* The "special" dates are interesting as a [http://en.wikipedia.org/wiki/Meme meme] and seem to spark enthusiasm.
 +
* Left-overs almost always have a sense of immediacy to them: you either pick them up straight away or they're gone. That implies that an extremely long preparation period doesn't really give us anything extra. We can't "reserve" venues, we can't keep food, we can't have people offer their homes years in advance, etc etc. The hunting period (finding lost stuff) would only need to start about a month and a half before the festival, not much more.
 +
* A lot of interesting public places (parks, squares, even roads) in Belgium can be had for free, but require a permit. This implies a natural buffer period which we have to keep in mind. This needs to be checked for Brussels, but half a year is typically a safe bet. This is the only case where government involvement/goodwill really would help, so maybe we shouldn't avoid this typical aspect.
 +
* The biggest issue with timing is people (organizers and artists). Here, a proper buffer period would actually help people to make arrangements: save some money (having really nothing is simply counter-productive), arrange for free time, contact friends, etc.
 +
* It seems that when things are done low cost, they take a much longer period of time to put together.  Money often makes things happen faster. This seems in contradiction to the immediacy of left-overs, so it's important to find out where a fast or slow timing will have impact.
 +
 
 +
=== Location ===
 +
 
 +
The festival needs a city with a lot of "abundance" and a relative tolerance for free culture. Not too big, definitely not too small. We need to look for a "vacuum", a place where there is no big festival for the preferred period? Think of an "anti-burning man" place: where everything is already theoretically present and nothing needs to be dragged in.
 +
 
 +
The current proposal is [[Brussels]]. It's a decent size with a good artist population.  Affordable spaces, which probably makes it easier for people to open their doors for such an event.
 +
 
 +
 
 +
=== License ===
 +
 
 +
We could have a template document/letter of intent for the festival, which other people could use to make a similar "lost and found" festivals. Something like Dogma 95, but for festivals? To be discussed in september?
 +
 
 +
=== Size ===
 +
 
 +
Of course the exact size of the festival is difficult to predict and usually festivals grow with the years (if we even want to repeat it!). It probably has a natural growth path built in: the more people participate, the bigger it will be. Since we're not tied to a location, the upper limit for organizers/artists is probably around the number of available free places to sleep (which is a hell of a lot). In other words: what happens is the only thing that could happen.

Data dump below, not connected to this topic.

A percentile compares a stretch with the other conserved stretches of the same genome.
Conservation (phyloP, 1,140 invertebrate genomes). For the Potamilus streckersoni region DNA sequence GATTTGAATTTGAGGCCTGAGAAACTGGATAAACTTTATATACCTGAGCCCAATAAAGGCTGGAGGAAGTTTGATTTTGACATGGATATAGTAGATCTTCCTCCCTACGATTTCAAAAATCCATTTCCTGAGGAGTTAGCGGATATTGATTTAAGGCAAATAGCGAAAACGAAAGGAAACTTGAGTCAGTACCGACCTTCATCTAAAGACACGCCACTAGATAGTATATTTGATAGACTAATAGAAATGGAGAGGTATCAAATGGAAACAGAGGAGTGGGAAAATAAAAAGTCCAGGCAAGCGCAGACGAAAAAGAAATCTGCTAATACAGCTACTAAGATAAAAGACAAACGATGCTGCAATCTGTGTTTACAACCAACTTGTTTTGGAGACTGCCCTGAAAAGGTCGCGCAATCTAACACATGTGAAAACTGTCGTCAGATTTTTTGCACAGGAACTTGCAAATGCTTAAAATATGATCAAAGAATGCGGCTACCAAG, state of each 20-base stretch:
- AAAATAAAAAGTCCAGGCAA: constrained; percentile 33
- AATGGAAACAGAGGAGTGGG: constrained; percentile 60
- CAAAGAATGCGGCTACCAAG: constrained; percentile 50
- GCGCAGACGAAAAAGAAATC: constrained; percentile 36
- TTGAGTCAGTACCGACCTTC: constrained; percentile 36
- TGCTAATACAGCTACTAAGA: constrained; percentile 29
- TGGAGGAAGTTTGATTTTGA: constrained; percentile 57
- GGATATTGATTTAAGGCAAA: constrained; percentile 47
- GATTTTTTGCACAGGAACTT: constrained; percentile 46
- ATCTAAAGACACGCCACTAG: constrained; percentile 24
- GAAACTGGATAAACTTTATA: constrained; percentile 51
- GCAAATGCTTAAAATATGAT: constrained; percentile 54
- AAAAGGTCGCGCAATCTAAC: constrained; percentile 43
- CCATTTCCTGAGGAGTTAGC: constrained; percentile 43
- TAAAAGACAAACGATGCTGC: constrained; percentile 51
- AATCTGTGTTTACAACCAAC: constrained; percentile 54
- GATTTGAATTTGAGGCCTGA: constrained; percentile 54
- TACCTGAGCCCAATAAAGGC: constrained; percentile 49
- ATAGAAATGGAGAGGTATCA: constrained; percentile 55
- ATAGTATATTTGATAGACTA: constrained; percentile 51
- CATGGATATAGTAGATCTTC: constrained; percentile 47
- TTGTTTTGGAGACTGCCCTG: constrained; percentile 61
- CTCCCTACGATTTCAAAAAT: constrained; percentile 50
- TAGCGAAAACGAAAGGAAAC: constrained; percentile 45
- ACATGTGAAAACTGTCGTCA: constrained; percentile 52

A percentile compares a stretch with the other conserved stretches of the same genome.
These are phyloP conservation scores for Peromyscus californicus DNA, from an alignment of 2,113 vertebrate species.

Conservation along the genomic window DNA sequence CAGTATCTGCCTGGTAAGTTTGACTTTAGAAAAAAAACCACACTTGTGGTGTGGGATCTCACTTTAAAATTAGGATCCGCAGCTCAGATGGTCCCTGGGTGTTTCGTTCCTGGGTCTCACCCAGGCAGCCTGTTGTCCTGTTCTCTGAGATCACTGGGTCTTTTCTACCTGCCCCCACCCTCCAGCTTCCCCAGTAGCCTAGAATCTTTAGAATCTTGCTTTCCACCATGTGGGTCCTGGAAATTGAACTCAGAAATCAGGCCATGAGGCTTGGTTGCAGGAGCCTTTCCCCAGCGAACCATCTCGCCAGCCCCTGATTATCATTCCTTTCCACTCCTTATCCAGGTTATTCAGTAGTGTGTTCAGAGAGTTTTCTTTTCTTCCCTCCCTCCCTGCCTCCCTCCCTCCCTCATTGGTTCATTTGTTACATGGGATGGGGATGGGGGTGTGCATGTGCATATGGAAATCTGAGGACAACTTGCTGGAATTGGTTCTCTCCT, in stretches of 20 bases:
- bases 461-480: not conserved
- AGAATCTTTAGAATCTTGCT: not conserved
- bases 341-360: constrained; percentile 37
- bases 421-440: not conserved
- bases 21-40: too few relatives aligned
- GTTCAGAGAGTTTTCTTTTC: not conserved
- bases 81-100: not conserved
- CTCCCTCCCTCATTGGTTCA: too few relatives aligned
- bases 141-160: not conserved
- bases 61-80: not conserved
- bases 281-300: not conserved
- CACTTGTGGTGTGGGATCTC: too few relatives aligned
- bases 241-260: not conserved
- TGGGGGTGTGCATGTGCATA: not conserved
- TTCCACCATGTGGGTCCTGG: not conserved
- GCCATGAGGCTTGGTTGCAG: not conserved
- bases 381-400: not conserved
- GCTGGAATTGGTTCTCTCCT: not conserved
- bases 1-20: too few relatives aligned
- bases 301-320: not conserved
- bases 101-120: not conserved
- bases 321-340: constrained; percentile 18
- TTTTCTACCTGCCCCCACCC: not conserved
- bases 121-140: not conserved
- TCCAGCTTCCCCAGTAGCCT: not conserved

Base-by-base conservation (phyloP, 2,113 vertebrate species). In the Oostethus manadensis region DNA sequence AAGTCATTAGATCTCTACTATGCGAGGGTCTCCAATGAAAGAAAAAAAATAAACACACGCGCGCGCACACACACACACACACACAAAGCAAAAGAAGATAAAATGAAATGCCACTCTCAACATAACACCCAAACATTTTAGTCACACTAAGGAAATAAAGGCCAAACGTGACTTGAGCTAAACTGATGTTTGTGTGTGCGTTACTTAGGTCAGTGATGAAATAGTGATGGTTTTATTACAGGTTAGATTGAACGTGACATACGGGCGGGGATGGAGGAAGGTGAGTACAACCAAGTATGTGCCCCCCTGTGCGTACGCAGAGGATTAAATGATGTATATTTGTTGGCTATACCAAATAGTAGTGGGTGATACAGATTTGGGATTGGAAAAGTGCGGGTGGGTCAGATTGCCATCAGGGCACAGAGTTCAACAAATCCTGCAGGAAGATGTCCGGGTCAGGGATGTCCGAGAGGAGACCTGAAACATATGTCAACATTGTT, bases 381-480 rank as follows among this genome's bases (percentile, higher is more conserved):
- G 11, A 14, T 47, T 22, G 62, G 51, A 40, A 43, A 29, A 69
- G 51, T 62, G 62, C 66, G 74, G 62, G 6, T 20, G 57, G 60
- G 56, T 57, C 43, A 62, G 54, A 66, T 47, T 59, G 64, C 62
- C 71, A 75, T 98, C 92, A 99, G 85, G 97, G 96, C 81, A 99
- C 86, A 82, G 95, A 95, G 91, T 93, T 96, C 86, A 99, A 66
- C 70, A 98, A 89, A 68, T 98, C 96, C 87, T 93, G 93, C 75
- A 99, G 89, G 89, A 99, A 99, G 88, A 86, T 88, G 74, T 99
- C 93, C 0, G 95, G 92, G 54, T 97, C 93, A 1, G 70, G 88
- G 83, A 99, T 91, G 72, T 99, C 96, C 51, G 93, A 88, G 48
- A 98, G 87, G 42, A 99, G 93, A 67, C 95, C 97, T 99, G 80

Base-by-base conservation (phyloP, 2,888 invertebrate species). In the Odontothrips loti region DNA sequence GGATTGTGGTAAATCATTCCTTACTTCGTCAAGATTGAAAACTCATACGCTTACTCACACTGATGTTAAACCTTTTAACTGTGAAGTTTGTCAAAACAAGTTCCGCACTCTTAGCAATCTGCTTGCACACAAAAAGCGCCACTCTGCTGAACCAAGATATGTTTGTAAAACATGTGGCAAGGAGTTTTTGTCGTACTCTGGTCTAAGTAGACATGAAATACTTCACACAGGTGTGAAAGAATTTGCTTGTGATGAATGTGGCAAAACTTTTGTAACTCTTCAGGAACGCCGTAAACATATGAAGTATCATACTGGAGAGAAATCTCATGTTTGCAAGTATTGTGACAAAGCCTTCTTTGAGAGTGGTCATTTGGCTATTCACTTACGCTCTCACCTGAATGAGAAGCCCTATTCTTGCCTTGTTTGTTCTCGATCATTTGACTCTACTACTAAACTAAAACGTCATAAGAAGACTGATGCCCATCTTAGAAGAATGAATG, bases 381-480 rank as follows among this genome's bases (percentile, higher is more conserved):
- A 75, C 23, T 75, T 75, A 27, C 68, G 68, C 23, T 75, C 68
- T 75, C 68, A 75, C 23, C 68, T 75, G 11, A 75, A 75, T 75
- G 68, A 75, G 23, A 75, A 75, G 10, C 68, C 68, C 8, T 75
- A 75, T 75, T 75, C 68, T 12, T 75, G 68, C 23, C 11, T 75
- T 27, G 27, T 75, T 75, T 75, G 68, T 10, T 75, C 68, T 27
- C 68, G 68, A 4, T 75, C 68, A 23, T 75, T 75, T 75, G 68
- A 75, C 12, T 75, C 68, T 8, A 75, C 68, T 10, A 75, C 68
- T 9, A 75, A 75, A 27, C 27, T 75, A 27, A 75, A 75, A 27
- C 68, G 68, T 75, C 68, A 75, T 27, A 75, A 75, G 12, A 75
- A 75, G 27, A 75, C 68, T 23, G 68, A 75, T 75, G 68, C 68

+
 
 +
The big question here is: what wouldn't scale naturally? What aspects of the size need to be planned out? For instance, very large audiences require some form of safety scenario.
 +
 
 +
=== Call for Artist and Volunteer participation ===
 +
It would be important to invite some curators interested in working with the theme to propose their own view, then make an exhibition or a performative series.  Also finding some artist collectives/initiatives interested as well would help proliferate the idea.
  
== Left-overs ==
+
It also seems important to have some locals in the city (which ever it may be), people who speak the language and are familiar with logistics.
  
Zero-cost is indeed an interesting thing to define, but... I believe the main point is not so much to not use money, but to only use the "left-overs", by-products of our society. Think of empty buildings, empty passenger seats, thrown away food, equipment that is not being used, time that people sit in front of TV, etc. In theory, if we truly find left-over money (hah!), I guess that's fine to use ;-) In effect, it would indeed be a "less than zero" operation, because we would be addressing waste. In theory, this implies that any company that we approach should really look at their left-overs, which we then use, instead of hunting for specific things. Think of it this way: the same way what you find in a dumpster defines your meal, the same way the person who stops defines the car you'll be driving in, in this same way we could create a festival, purely guided by what we find. I agree that growing food, etc would be an interesting proposition, but we have to be very careful about creating new waste. Also, where do you "find" things like windmills or solar panels? If it can be constructed from trash, great! (In fact, it probably can be...) What about "left luggage" from the airport? Could you make a film using just security camera footage (it's being taped anyway)? What about using "wasted light" like street lamps in combination with mirrors, etc? As always, having to work within strict bounds can truly make one creative. I don't think "left-over" funding exists that would otherwise go to waste, so I guess that's where we'd have to draw the line. If we can get office workers that are sitting idle in their cubicle to participate, now that would be awesome.
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- perhaps the first thing to do is to make a call for artists, something brief which explains the intention of the project/festival, date and location isn't necessary (other than the continent), just something to make people aware that an emergence is happening.  
  
P2P is often about abundance: an extra place to sleep, an extra seat in the car. This is the interesting "soft" spot of western society to aim for and an interesting creative starting point.
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Example:
 +
:''Is a truly zero-cost, zero-emission, arts festival possible?
 +
:A festival, made from lost and found items. A found festival.
 +
:Found materials, found venues, found housing, found food. ''
  
"combine it with a next version of a p2p/oekonux/gift economics/hospitality art/synthesis convergence event ?"
+
:Somewhere Some time in Europe an emergence is beginning. 
I don't know what half of that means... However, the pitch is specifically for a "(public) arts festival", not really for a conference. Personally, I'm interested in the general audience, not just the "in-crowd" for whom we wouldn't really be saying anything new. That implies using simple terms (e.g. "lost and found", "left-overs", "festival", etc) that a general audience will understand.